2.06.2009

While I Wasn't Blogging...

I had in mind to post all. the. time. once we moved to Ukraine and tell you all kinds of funny and interesting tidbits about our life overseas. But I started feeling like everything I wrote was only lightly veiled (if at all) complaining.

I didn't feel real positive about anything and I didn't want to do our overseas post and you a disservice by belly-aching all the constant time. In general, I am trying to be more tolerant, and one of the points of living in other parts of the world is to grow from diversity.

But there is sometimes a very thin and unclear line for me between laughing at oddities and inconveniences and mercilessly mocking the hell out of a country and system that is driving me absolutely mad most days. I didn't know where to draw that line in a blog post, and I've mostly just been really blue and frustrated. Perhaps the most difficult thing was trying to understand why everything was so discouraging and so difficult for me when I thought I knew so well what I had signed up for and what I had gotten into.

So my husband "got to" hear it all, and I'm afraid I left a lot unblogged in my effort to not say anything at all unless I could say something halfway nice. And then my husband, longsuffering as he is, got a little weary with my endless murmuring, and a little worried about my persistent glumness, so I turned to my oldest and most reliable escape mechanism - reading. It's a beautiful thing.

For a while I didn't feel like there was anyone I could really talk to, because the other expats here seemed all adjusted and happy and I thought they would just tell me to get over myself. Then a few of my expat friends and bloggy friends started telling me: it takes time. It's OK to have to adjust. Give yourself time. And for the most part, I think that's mostly what it took. Sometimes time is the hardest thing to give oneself, but it's the only thing that will make things better.

So in the time I was giving myself to get my feet on the ground and get a little better perspective, also known as my head-in-the-sand-and-out-of-the-blogosphere time, I read. I was surprised the other day to realize that I've read nearly twenty-five books in a little less than five months.

I've actually gotten on a really great reading roll that I don't really want to get off of, but I've also missed blogging regularly and checking into other people's blogs and lives. I'm starting to feel like myself again and feeling a little more resilient and a little less curmudgeonly. Which is a good thing.

We've got a vacation of a lifetime coming up and I still have some mocking that must be done just so I can feel better, and maybe, just maybe, I can start looking at Kiev through Code Yellow glasses and make it interesting for all of us.

Thanks for hanging in with me!

And just for good measure, to document (mostly for myself) that I really did do something productive besides gripe, here's the list of books I've read since coming to Kiev, in case you'd like a little glimpse into my coping... (Truly, feel free to skip to the end, unless you like this sort of list thing...)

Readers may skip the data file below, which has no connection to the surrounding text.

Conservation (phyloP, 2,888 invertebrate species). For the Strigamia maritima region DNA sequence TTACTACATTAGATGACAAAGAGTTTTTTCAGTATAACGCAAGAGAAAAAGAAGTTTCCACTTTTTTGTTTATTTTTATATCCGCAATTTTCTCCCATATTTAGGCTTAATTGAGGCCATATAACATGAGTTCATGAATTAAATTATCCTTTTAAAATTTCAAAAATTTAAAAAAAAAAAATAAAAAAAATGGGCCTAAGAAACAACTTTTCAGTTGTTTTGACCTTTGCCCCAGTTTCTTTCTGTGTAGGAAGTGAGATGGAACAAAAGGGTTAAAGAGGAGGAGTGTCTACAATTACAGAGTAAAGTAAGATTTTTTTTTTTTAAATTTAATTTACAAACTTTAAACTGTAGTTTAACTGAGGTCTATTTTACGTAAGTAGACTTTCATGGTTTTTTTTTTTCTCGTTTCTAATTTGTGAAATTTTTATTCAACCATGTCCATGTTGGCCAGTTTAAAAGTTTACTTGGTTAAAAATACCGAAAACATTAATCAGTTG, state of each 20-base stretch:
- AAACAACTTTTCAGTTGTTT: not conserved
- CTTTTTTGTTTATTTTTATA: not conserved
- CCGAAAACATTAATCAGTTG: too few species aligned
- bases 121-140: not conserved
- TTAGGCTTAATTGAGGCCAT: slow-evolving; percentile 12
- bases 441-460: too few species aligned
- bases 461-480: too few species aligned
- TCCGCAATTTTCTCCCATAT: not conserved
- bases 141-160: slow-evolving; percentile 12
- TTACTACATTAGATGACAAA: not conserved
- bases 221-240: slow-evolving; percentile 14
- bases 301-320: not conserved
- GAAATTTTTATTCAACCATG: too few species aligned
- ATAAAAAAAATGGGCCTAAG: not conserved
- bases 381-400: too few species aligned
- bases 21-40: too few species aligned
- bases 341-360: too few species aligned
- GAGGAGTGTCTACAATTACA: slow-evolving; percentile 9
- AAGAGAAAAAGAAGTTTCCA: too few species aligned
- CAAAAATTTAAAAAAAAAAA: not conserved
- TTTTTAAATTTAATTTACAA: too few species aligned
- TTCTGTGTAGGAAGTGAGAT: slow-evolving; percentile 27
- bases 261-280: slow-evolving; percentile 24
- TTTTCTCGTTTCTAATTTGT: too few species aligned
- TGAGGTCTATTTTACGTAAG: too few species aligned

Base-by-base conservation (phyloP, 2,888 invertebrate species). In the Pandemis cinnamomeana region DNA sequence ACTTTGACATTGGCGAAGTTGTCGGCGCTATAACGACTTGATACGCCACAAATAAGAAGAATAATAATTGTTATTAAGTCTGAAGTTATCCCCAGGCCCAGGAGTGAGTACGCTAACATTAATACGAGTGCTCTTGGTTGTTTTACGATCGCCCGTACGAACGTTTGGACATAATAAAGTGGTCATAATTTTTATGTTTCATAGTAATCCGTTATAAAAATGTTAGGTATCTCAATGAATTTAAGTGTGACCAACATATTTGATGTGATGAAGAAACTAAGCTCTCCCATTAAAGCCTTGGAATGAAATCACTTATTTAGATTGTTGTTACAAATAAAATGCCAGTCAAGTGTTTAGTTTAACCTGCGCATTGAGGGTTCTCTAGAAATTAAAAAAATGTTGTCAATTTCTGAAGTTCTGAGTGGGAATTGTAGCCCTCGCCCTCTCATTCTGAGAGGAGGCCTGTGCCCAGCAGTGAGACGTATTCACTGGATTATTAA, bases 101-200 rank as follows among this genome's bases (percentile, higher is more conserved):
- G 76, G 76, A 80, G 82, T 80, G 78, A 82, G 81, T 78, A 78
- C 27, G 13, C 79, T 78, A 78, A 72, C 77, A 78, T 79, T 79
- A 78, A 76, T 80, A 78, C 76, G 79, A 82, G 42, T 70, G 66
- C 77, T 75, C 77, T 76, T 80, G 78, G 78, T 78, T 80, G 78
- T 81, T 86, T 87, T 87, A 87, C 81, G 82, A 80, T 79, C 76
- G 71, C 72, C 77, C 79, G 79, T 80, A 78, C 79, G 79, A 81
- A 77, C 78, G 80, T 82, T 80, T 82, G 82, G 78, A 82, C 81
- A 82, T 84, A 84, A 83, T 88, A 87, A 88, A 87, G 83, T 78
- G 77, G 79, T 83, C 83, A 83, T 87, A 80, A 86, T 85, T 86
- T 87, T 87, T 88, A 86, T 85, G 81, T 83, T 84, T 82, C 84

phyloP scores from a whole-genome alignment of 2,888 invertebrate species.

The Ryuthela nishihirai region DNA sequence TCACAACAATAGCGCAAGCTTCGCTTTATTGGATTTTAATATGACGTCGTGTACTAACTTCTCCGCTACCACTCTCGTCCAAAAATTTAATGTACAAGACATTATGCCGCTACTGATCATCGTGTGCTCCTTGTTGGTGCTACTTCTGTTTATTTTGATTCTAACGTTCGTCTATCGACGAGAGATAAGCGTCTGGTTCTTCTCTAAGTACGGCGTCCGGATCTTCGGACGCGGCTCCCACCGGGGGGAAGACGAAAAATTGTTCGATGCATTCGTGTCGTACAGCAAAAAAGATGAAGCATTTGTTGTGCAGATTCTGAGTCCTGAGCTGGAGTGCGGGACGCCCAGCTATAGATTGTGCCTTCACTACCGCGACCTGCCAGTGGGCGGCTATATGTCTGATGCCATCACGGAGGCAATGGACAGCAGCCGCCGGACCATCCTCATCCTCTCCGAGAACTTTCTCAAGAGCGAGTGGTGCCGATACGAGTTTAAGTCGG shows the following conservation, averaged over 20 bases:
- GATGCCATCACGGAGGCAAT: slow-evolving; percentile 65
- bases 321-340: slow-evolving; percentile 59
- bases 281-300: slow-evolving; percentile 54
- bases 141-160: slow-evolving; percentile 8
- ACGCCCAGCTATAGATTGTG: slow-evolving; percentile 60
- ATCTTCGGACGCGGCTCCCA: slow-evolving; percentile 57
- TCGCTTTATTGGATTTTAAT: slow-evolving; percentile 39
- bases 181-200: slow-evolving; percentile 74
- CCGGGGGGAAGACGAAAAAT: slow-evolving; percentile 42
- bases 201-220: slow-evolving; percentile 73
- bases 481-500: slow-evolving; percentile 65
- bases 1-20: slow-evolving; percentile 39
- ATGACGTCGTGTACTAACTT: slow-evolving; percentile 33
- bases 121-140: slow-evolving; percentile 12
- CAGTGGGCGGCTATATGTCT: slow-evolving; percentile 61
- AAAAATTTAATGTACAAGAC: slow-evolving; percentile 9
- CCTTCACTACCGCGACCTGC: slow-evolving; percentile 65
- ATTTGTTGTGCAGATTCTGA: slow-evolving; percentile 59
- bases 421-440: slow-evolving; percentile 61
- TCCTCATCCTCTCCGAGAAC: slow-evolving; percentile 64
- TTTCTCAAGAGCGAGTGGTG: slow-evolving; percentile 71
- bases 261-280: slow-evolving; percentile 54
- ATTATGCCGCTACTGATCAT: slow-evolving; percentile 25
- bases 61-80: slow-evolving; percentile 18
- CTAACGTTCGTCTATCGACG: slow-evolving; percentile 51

The Sun Also Rises, Ernest Hemingway
- I have a whole post (comparative essay) in my mind about this book and one of my favorite Disney movies, "Meet the Robinsons." Let me know if that interests you. :)

The Apple That Astonished Paris, Billy Collins
- I want every single one of his books of poetry. If you haven't read any, treat yourself.

It's A Boy!, Michael Thompson and Teresa Barker
- Indispensable resource for parenting boys. Heaven knows I need it. Highly recommend it for evenhanded, reasonable and helpful insights and tips for every age of a boy.

Antigua and My Life Before, Marcela Serrano
- I was actually inspired to pick this one up because one of my new friends, Christine in Istanbul, loves Latin literature. There were parts of this one that I thought were beauutiful, but I don't think I really caught the depth that was intended. Maybe it was lost in the translation? Christine, have you ever read it?

The Other Boleyn Girl, Philippa Gregory
- The story is interesting; I'm always a fan of historical fiction. But the dialogues had too much modern flavor and the bawdiness kinda put me off.

Mansfield Park, Jane Austen
- Finally grew to love Fanny Price as Jane Austen wrote her. She's probably the most real-life of characters, when it comes right down to it.

No One Cares What You Had For Lunch, Margaret Mason
- Funny, of course, especially if you know Mason's blog as well. Some of the excerpts made me bust a gut laughing, in fact. Some great ideas for making a blog sing. Let's see if I can put any of them into action...

Sea Glass, Anita Shreve
- Some really beautiful passages and a nice bit of historical fiction about an era and place I know little about (Maine in the 1930s) but a very sudden and sad climax. Still, things to think about.

Could You? Would You?, Trudy White
- A little book of questions perhaps meant for children, but I liked some of the things the questions made me consider. And Henry loved me to ask him the questions - it actually made me see how asking a child what he thinks or what he imagines can make him feel like a million bucks.